Cresswell is Ogilvie Professor of Human Geography in the School of GeoSciences at the University of Edinburgh. His research focuses on geographies of place and mobility and their role in the constitution of social and cultural life. He is the author or editor of a dozen books and over 100 articles on the role of space, place, and mobility in social and cultural life. Cresswell is also a widely published poet with three collections – most recently Plastiglomerate (Penned in the Margins, 2020). His most recent academic book, Muybridge and Mobility (co-authored with John Ott) was published by the University of California Press in 2022.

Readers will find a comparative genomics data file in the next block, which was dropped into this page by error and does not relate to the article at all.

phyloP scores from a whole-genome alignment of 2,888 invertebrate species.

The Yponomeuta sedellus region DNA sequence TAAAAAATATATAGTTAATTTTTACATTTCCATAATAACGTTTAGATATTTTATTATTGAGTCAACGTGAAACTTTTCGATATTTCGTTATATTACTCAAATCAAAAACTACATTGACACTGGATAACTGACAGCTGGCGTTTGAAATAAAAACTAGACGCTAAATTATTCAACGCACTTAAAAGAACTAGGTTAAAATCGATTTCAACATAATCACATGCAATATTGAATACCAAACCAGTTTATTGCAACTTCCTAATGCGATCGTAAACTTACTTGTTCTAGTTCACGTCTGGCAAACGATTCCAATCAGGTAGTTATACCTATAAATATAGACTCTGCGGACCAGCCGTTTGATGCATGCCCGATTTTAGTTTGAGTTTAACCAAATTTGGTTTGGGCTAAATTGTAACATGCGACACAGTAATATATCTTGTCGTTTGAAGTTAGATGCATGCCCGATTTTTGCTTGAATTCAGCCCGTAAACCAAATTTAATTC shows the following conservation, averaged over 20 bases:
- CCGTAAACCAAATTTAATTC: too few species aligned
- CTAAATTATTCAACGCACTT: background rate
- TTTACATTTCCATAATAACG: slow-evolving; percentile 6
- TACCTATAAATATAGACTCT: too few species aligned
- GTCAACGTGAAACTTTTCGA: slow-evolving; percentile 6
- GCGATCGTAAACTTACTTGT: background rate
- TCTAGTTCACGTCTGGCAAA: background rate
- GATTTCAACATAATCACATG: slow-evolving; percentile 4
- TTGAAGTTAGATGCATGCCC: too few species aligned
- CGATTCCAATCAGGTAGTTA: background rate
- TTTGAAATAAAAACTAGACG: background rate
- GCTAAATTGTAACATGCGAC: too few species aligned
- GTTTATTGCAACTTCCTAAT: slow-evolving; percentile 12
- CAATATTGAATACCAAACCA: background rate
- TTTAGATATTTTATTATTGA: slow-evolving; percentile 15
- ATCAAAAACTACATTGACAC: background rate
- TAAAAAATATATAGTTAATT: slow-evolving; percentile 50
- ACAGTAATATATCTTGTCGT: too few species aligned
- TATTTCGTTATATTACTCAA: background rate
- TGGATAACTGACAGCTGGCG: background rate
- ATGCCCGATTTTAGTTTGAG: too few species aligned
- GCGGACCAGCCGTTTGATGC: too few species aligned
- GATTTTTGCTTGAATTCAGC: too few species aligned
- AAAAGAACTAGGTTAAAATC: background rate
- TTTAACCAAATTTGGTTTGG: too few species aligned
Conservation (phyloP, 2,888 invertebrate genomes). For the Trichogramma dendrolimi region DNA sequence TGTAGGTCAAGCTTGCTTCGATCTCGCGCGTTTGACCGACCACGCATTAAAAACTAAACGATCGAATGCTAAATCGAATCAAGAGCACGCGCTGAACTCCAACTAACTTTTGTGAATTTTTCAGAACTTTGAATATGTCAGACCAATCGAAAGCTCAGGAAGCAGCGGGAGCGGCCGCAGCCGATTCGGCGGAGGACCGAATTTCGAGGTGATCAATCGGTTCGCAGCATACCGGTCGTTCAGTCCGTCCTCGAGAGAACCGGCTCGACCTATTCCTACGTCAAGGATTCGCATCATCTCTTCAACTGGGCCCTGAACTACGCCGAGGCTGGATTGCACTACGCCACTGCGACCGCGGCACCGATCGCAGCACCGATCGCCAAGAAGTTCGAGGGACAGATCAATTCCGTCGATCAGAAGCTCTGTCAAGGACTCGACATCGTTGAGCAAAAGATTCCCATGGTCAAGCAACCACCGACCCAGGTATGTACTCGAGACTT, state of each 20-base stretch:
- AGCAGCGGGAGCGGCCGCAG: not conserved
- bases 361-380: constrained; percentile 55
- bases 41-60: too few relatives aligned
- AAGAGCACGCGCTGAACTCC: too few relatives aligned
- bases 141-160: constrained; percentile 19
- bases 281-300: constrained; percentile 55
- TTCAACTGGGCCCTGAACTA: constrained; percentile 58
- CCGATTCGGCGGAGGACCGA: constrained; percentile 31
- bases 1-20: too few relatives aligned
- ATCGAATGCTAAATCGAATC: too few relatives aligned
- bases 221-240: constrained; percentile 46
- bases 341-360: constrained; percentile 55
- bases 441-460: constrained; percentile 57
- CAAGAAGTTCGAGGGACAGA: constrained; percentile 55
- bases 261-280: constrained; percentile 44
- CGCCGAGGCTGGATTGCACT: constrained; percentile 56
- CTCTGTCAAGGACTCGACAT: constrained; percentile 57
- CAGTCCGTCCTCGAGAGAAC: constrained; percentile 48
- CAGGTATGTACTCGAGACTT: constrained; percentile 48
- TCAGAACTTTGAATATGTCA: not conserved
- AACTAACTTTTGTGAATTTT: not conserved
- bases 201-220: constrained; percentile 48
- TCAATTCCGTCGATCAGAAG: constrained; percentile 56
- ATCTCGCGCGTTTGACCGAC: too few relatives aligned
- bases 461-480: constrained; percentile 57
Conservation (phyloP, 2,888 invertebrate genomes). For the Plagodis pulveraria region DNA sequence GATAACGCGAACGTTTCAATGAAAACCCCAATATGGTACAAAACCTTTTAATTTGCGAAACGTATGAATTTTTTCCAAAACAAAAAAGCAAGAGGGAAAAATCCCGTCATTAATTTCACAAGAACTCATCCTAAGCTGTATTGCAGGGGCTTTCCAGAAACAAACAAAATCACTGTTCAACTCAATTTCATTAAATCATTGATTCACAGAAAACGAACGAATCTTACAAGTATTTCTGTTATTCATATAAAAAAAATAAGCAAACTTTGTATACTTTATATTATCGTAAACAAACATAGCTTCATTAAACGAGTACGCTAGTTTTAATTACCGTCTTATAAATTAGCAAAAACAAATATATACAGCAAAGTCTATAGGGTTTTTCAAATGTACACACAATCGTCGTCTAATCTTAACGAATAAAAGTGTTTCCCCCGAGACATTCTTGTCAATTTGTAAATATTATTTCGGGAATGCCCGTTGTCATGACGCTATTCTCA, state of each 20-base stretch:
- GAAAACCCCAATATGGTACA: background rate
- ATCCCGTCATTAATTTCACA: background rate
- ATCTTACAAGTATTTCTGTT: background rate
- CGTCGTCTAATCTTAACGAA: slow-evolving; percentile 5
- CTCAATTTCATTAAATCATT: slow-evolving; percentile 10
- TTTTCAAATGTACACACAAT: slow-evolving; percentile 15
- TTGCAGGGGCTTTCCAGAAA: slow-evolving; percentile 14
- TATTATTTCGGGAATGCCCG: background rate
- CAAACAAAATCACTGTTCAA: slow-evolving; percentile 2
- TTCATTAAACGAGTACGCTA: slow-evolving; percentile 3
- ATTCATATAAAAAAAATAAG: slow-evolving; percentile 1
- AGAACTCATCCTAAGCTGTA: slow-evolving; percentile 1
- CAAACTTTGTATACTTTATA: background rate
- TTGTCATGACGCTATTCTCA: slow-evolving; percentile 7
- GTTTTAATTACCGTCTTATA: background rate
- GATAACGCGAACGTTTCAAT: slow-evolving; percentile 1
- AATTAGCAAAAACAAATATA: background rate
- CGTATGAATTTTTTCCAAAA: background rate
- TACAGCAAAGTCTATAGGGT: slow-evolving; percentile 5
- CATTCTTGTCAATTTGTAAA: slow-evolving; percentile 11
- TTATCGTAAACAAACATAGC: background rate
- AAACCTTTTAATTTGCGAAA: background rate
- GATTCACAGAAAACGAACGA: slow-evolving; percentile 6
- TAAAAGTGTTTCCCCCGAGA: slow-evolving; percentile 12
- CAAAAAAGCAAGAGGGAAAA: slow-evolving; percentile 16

Deborah Dixon is Professor of Geography at the University of Glasgow. Dixon’s internationally recognized work in feminist geopolitics was instrumental to the emergence of geohumanities as an inter-disciplinary field of research and practice. Her work cuts across scientific, artistic, and cultural categories to examine and imagine the ecological and social presence and futures of landscapes and places. Her collaborations include Sustainable Extractive Landscape Futures, working with earth scientists and artists on the conceptual and practical work of ‘fast geology’ in the Anthropocene, specifically in extractive landscapes. Dixon specializes in researching aesthetic, technological, political, and cultural responses to environmental problematics (including toxic landscapes, loss of biodiversity, and climate change) in Europe, the US, Australia and Asia. Her book Feminist Geopolitics: Material States (2016, Routledge) set the tone for investigations of feminist geopolitics and ecologies. A follow-up monograph will interrogate possible futures for the Earth created by viral and drone phenomena, geoengineering, and toxic exposures. She is also engaged in collaborative work that juxtaposes and recomposes citizen science, humanitarian technologies, and ethics in Malawi.